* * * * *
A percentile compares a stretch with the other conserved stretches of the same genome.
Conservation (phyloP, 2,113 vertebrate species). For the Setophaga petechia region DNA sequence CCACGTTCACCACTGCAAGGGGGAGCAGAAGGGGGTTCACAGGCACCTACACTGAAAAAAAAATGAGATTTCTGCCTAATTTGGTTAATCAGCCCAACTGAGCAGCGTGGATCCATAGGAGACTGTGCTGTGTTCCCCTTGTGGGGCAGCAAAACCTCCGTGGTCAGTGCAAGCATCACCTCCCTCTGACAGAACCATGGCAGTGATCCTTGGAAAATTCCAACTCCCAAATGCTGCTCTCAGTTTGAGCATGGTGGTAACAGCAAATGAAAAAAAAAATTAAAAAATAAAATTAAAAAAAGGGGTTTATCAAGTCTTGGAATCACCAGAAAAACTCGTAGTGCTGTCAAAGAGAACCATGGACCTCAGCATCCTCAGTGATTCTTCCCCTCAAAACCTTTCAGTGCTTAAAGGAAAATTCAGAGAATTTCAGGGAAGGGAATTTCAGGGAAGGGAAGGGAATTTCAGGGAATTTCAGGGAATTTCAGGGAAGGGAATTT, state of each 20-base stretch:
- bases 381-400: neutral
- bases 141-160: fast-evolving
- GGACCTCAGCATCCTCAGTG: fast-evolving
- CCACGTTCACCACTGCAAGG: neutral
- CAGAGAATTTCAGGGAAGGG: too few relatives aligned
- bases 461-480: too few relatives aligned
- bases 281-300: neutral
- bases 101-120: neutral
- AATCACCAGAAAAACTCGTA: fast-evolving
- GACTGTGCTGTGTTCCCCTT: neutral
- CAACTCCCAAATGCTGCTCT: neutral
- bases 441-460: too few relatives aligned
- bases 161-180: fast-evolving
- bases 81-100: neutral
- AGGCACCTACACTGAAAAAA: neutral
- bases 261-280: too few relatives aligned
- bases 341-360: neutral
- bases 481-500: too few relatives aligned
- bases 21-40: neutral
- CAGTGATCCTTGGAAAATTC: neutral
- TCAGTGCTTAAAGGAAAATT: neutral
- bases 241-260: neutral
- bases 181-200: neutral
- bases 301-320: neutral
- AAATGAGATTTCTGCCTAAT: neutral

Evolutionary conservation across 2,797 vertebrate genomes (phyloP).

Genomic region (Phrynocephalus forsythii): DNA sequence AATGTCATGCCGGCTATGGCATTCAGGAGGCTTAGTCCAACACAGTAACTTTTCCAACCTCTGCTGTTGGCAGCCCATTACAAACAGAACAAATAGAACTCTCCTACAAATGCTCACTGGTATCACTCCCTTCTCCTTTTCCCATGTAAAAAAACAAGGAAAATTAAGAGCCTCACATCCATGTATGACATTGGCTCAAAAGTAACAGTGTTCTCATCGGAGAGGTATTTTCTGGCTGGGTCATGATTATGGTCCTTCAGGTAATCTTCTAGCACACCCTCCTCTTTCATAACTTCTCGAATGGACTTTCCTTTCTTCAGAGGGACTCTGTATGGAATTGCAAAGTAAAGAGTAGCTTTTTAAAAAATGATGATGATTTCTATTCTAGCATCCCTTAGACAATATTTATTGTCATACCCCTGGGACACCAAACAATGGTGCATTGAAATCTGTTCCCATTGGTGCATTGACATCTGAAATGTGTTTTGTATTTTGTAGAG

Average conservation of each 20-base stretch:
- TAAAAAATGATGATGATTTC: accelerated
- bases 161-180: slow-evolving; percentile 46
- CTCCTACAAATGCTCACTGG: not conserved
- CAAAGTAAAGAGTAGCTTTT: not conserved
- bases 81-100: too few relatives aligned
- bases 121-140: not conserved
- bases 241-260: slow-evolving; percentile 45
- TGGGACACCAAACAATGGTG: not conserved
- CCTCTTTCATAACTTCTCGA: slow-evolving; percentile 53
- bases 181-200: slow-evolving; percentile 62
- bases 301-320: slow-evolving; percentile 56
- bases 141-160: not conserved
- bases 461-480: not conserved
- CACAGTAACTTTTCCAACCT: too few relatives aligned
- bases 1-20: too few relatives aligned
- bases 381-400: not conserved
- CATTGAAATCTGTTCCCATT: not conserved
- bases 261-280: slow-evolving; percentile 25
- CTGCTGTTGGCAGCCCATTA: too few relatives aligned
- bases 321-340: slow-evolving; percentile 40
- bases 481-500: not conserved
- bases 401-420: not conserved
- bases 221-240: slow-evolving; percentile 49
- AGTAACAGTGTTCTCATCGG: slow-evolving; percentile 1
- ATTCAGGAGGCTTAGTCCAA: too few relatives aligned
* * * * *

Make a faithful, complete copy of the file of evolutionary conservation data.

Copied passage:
A percentile compares a stretch with the other conserved stretches of the same genome.
Conservation (phyloP, 2,113 vertebrate species). For the Setophaga petechia region DNA sequence CCACGTTCACCACTGCAAGGGGGAGCAGAAGGGGGTTCACAGGCACCTACACTGAAAAAAAAATGAGATTTCTGCCTAATTTGGTTAATCAGCCCAACTGAGCAGCGTGGATCCATAGGAGACTGTGCTGTGTTCCCCTTGTGGGGCAGCAAAACCTCCGTGGTCAGTGCAAGCATCACCTCCCTCTGACAGAACCATGGCAGTGATCCTTGGAAAATTCCAACTCCCAAATGCTGCTCTCAGTTTGAGCATGGTGGTAACAGCAAATGAAAAAAAAAATTAAAAAATAAAATTAAAAAAAGGGGTTTATCAAGTCTTGGAATCACCAGAAAAACTCGTAGTGCTGTCAAAGAGAACCATGGACCTCAGCATCCTCAGTGATTCTTCCCCTCAAAACCTTTCAGTGCTTAAAGGAAAATTCAGAGAATTTCAGGGAAGGGAATTTCAGGGAAGGGAAGGGAATTTCAGGGAATTTCAGGGAATTTCAGGGAAGGGAATTT, state of each 20-base stretch:
- bases 381-400: neutral
- bases 141-160: fast-evolving
- GGACCTCAGCATCCTCAGTG: fast-evolving
- CCACGTTCACCACTGCAAGG: neutral
- CAGAGAATTTCAGGGAAGGG: too few relatives aligned
- bases 461-480: too few relatives aligned
- bases 281-300: neutral
- bases 101-120: neutral
- AATCACCAGAAAAACTCGTA: fast-evolving
- GACTGTGCTGTGTTCCCCTT: neutral
- CAACTCCCAAATGCTGCTCT: neutral
- bases 441-460: too few relatives aligned
- bases 161-180: fast-evolving
- bases 81-100: neutral
- AGGCACCTACACTGAAAAAA: neutral
- bases 261-280: too few relatives aligned
- bases 341-360: neutral
- bases 481-500: too few relatives aligned
- bases 21-40: neutral
- CAGTGATCCTTGGAAAATTC: neutral
- TCAGTGCTTAAAGGAAAATT: neutral
- bases 241-260: neutral
- bases 181-200: neutral
- bases 301-320: neutral
- AAATGAGATTTCTGCCTAAT: neutral

Evolutionary conservation across 2,797 vertebrate genomes (phyloP).

Genomic region (Phrynocephalus forsythii): DNA sequence AATGTCATGCCGGCTATGGCATTCAGGAGGCTTAGTCCAACACAGTAACTTTTCCAACCTCTGCTGTTGGCAGCCCATTACAAACAGAACAAATAGAACTCTCCTACAAATGCTCACTGGTATCACTCCCTTCTCCTTTTCCCATGTAAAAAAACAAGGAAAATTAAGAGCCTCACATCCATGTATGACATTGGCTCAAAAGTAACAGTGTTCTCATCGGAGAGGTATTTTCTGGCTGGGTCATGATTATGGTCCTTCAGGTAATCTTCTAGCACACCCTCCTCTTTCATAACTTCTCGAATGGACTTTCCTTTCTTCAGAGGGACTCTGTATGGAATTGCAAAGTAAAGAGTAGCTTTTTAAAAAATGATGATGATTTCTATTCTAGCATCCCTTAGACAATATTTATTGTCATACCCCTGGGACACCAAACAATGGTGCATTGAAATCTGTTCCCATTGGTGCATTGACATCTGAAATGTGTTTTGTATTTTGTAGAG

Average conservation of each 20-base stretch:
- TAAAAAATGATGATGATTTC: accelerated
- bases 161-180: slow-evolving; percentile 46
- CTCCTACAAATGCTCACTGG: not conserved
- CAAAGTAAAGAGTAGCTTTT: not conserved
- bases 81-100: too few relatives aligned
- bases 121-140: not conserved
- bases 241-260: slow-evolving; percentile 45
- TGGGACACCAAACAATGGTG: not conserved
- CCTCTTTCATAACTTCTCGA: slow-evolving; percentile 53
- bases 181-200: slow-evolving; percentile 62
- bases 301-320: slow-evolving; percentile 56
- bases 141-160: not conserved
- bases 461-480: not conserved
- CACAGTAACTTTTCCAACCT: too few relatives aligned
- bases 1-20: too few relatives aligned
- bases 381-400: not conserved
- CATTGAAATCTGTTCCCATT: not conserved
- bases 261-280: slow-evolving; percentile 25
- CTGCTGTTGGCAGCCCATTA: too few relatives aligned
- bases 321-340: slow-evolving; percentile 40
- bases 481-500: not conserved
- bases 401-420: not conserved
- bases 221-240: slow-evolving; percentile 49
- AGTAACAGTGTTCTCATCGG: slow-evolving; percentile 1
- ATTCAGGAGGCTTAGTCCAA: too few relatives aligned